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transformer

transformer, electrical device used to transfer an alternating current or voltage from one electric circuit to another by means of electromagnetic induction. The simplest type of transformer consists of two coils of wire, electrically insulated from one another and arranged so that a change in the current in one coil (the primary) will produce a change in voltage in the other (the secondary). In many transformers the coils are wound on a core made of a material with high magnetic permeability; this intensifies the magnetic field induced by the current in the primary, increasing the transformer's efficiency. Neglecting power losses (which are made small by careful design), the ratio of primary voltage to secondary voltage is the same as the ratio of the number of turns in the primary coil to the number of turns in the secondary coil. The primary and secondary currents are in inverse proportion to the number of turns in the coils. The primary and secondary impedances are in the same ratio as the squares of the numbers of turns in the primary and secondary coils. For example, if a 10-volt, 2-ampere alternating current were to flow through a 10-turn primary of a transformer, theoretically a 20-turn secondary would exhibit a 20-volt, 1-ampere alternating current, with the output impedance four times as great as the input impedance. Transformers are frequently classified according to their uses; the details of construction depend on the intended application. Power transformers are generally used to transmit power at a constant frequency. Audio transformers are designed to operate over a wide range of frequencies with a nearly flat response, i.e., a nearly constant ratio of input to output voltage. Radio frequency (RF) transformers are designed to operate efficiently within a narrow range of high frequencies.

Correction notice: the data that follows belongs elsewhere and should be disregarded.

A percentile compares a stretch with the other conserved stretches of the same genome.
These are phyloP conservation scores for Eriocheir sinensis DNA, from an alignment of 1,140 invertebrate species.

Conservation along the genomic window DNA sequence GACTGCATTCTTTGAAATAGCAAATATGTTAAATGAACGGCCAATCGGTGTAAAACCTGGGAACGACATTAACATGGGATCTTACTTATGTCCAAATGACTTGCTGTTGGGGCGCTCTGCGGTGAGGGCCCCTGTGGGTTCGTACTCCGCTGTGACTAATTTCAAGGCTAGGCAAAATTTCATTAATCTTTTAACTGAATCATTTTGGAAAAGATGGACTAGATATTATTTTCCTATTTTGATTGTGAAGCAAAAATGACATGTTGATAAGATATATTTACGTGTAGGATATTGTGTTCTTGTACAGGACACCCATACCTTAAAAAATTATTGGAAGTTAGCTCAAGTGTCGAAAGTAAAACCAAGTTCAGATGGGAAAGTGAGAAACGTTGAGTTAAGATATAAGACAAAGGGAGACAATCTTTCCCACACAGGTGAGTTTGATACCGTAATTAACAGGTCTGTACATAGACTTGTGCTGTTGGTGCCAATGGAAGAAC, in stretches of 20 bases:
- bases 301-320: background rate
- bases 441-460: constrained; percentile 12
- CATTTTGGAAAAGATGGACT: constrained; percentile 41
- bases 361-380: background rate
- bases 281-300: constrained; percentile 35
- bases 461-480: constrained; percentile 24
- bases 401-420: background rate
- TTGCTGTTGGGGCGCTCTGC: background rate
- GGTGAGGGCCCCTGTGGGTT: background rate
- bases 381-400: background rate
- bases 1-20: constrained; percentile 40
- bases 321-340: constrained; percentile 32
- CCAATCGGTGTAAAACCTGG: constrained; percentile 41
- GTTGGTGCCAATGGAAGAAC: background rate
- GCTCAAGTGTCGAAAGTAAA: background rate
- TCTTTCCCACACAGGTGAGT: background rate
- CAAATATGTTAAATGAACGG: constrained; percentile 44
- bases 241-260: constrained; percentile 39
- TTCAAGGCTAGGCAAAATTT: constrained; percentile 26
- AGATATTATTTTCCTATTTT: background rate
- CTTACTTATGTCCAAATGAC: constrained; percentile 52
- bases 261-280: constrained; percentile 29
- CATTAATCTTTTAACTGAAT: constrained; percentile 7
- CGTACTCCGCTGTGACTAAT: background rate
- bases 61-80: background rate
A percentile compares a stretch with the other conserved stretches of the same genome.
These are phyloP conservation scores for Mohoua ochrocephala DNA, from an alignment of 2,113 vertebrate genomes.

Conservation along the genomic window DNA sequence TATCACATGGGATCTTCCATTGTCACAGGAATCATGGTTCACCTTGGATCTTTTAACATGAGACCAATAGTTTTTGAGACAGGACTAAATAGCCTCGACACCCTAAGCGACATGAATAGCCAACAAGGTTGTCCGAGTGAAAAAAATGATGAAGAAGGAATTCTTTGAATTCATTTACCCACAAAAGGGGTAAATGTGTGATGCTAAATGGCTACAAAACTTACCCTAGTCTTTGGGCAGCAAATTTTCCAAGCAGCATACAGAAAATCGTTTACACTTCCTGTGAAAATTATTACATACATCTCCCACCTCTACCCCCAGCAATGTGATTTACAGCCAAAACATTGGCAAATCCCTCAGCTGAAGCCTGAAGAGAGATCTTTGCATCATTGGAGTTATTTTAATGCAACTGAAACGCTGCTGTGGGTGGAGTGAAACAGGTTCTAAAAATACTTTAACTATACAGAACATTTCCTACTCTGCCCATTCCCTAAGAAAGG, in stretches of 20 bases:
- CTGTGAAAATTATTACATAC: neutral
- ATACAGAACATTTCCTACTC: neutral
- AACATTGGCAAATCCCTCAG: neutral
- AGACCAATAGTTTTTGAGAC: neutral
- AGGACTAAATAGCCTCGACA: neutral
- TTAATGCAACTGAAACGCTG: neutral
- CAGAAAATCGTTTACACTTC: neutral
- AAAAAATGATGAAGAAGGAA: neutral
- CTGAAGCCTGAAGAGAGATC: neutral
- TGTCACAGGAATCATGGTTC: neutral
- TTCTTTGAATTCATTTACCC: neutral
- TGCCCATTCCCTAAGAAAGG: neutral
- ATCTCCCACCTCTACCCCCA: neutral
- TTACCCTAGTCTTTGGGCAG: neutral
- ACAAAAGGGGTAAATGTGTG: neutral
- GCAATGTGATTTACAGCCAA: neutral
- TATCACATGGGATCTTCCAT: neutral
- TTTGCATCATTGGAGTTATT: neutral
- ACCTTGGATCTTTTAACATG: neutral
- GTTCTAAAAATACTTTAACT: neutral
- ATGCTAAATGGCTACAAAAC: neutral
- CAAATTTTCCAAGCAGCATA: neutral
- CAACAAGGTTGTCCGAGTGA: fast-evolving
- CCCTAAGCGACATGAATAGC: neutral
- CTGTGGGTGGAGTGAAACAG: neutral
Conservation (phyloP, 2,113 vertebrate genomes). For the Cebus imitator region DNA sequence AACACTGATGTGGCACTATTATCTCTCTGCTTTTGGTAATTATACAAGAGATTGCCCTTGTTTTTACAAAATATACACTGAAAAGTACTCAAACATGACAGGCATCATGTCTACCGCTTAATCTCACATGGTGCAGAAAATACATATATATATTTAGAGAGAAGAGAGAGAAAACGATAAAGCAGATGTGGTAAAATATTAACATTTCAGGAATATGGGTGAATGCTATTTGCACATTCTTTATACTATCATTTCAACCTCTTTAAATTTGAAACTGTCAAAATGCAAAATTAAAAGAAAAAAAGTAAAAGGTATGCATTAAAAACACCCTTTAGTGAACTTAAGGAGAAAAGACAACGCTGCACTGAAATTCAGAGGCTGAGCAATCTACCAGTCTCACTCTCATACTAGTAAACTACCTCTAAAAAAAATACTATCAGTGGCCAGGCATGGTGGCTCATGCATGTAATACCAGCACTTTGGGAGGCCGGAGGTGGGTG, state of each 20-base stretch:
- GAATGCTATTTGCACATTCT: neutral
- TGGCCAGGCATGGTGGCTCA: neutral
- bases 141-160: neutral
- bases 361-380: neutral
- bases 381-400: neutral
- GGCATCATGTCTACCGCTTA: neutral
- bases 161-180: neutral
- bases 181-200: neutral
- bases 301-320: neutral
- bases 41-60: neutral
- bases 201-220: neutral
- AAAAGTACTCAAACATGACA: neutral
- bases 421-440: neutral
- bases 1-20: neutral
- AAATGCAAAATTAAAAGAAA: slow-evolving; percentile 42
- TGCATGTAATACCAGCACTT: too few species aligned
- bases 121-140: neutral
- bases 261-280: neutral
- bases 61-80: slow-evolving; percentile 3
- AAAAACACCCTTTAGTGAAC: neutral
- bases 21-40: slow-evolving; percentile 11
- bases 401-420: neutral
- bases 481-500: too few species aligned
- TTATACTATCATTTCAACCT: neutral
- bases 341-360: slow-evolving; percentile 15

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Transformer

Transformer

A transformer is an electrical device used to change the voltage in an electric circuit. It usually consists of a soft iron core with a rectangular shape. An incoming wire (the primary coil) is wrapped around one side of the core, and an outgoing wire (the secondary coil) is wrapped around the opposite side of the core. Each wire is wrapped around the core a different number of times.

A transformer works on the principle of inductance. An alternating electric current entering the transformer through the primary coil creates a magnetic field within the iron core. The strength of the magnetic field depends on the strength of the electric current.